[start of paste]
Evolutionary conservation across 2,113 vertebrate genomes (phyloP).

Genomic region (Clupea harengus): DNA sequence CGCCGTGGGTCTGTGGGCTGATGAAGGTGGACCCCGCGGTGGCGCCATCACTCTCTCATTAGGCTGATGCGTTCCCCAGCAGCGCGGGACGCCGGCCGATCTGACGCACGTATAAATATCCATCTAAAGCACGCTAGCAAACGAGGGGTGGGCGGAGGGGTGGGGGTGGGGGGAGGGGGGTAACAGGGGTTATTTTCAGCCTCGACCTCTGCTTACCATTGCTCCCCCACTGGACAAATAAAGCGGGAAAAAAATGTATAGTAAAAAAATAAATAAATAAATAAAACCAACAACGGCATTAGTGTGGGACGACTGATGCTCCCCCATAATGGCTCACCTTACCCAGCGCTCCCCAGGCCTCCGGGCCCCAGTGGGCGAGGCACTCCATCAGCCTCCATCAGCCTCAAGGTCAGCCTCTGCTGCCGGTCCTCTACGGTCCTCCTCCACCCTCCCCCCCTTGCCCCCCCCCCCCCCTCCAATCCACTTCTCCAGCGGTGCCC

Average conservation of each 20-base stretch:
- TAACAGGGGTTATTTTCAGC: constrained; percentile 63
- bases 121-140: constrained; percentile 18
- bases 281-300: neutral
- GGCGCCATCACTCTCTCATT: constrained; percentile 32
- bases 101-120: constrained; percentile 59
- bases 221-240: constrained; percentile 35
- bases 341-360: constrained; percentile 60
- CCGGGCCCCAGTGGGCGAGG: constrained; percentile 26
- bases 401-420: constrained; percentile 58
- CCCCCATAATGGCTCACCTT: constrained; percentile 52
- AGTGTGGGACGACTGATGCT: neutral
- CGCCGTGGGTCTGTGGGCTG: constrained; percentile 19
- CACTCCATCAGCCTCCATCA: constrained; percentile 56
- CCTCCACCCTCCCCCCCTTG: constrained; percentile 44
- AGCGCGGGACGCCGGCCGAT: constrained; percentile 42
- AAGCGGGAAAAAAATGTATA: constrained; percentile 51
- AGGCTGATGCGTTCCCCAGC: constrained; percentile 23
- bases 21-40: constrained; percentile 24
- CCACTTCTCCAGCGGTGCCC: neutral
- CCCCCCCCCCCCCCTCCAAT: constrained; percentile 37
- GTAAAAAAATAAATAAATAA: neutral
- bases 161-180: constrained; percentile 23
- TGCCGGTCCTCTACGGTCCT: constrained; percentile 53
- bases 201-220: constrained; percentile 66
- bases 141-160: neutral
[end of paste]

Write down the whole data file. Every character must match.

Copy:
Evolutionary conservation across 2,113 vertebrate genomes (phyloP).

Genomic region (Clupea harengus): DNA sequence CGCCGTGGGTCTGTGGGCTGATGAAGGTGGACCCCGCGGTGGCGCCATCACTCTCTCATTAGGCTGATGCGTTCCCCAGCAGCGCGGGACGCCGGCCGATCTGACGCACGTATAAATATCCATCTAAAGCACGCTAGCAAACGAGGGGTGGGCGGAGGGGTGGGGGTGGGGGGAGGGGGGTAACAGGGGTTATTTTCAGCCTCGACCTCTGCTTACCATTGCTCCCCCACTGGACAAATAAAGCGGGAAAAAAATGTATAGTAAAAAAATAAATAAATAAATAAAACCAACAACGGCATTAGTGTGGGACGACTGATGCTCCCCCATAATGGCTCACCTTACCCAGCGCTCCCCAGGCCTCCGGGCCCCAGTGGGCGAGGCACTCCATCAGCCTCCATCAGCCTCAAGGTCAGCCTCTGCTGCCGGTCCTCTACGGTCCTCCTCCACCCTCCCCCCCTTGCCCCCCCCCCCCCCTCCAATCCACTTCTCCAGCGGTGCCC

Average conservation of each 20-base stretch:
- TAACAGGGGTTATTTTCAGC: constrained; percentile 63
- bases 121-140: constrained; percentile 18
- bases 281-300: neutral
- GGCGCCATCACTCTCTCATT: constrained; percentile 32
- bases 101-120: constrained; percentile 59
- bases 221-240: constrained; percentile 35
- bases 341-360: constrained; percentile 60
- CCGGGCCCCAGTGGGCGAGG: constrained; percentile 26
- bases 401-420: constrained; percentile 58
- CCCCCATAATGGCTCACCTT: constrained; percentile 52
- AGTGTGGGACGACTGATGCT: neutral
- CGCCGTGGGTCTGTGGGCTG: constrained; percentile 19
- CACTCCATCAGCCTCCATCA: constrained; percentile 56
- CCTCCACCCTCCCCCCCTTG: constrained; percentile 44
- AGCGCGGGACGCCGGCCGAT: constrained; percentile 42
- AAGCGGGAAAAAAATGTATA: constrained; percentile 51
- AGGCTGATGCGTTCCCCAGC: constrained; percentile 23
- bases 21-40: constrained; percentile 24
- CCACTTCTCCAGCGGTGCCC: neutral
- CCCCCCCCCCCCCCTCCAAT: constrained; percentile 37
- GTAAAAAAATAAATAAATAA: neutral
- bases 161-180: constrained; percentile 23
- TGCCGGTCCTCTACGGTCCT: constrained; percentile 53
- bases 201-220: constrained; percentile 66
- bases 141-160: neutral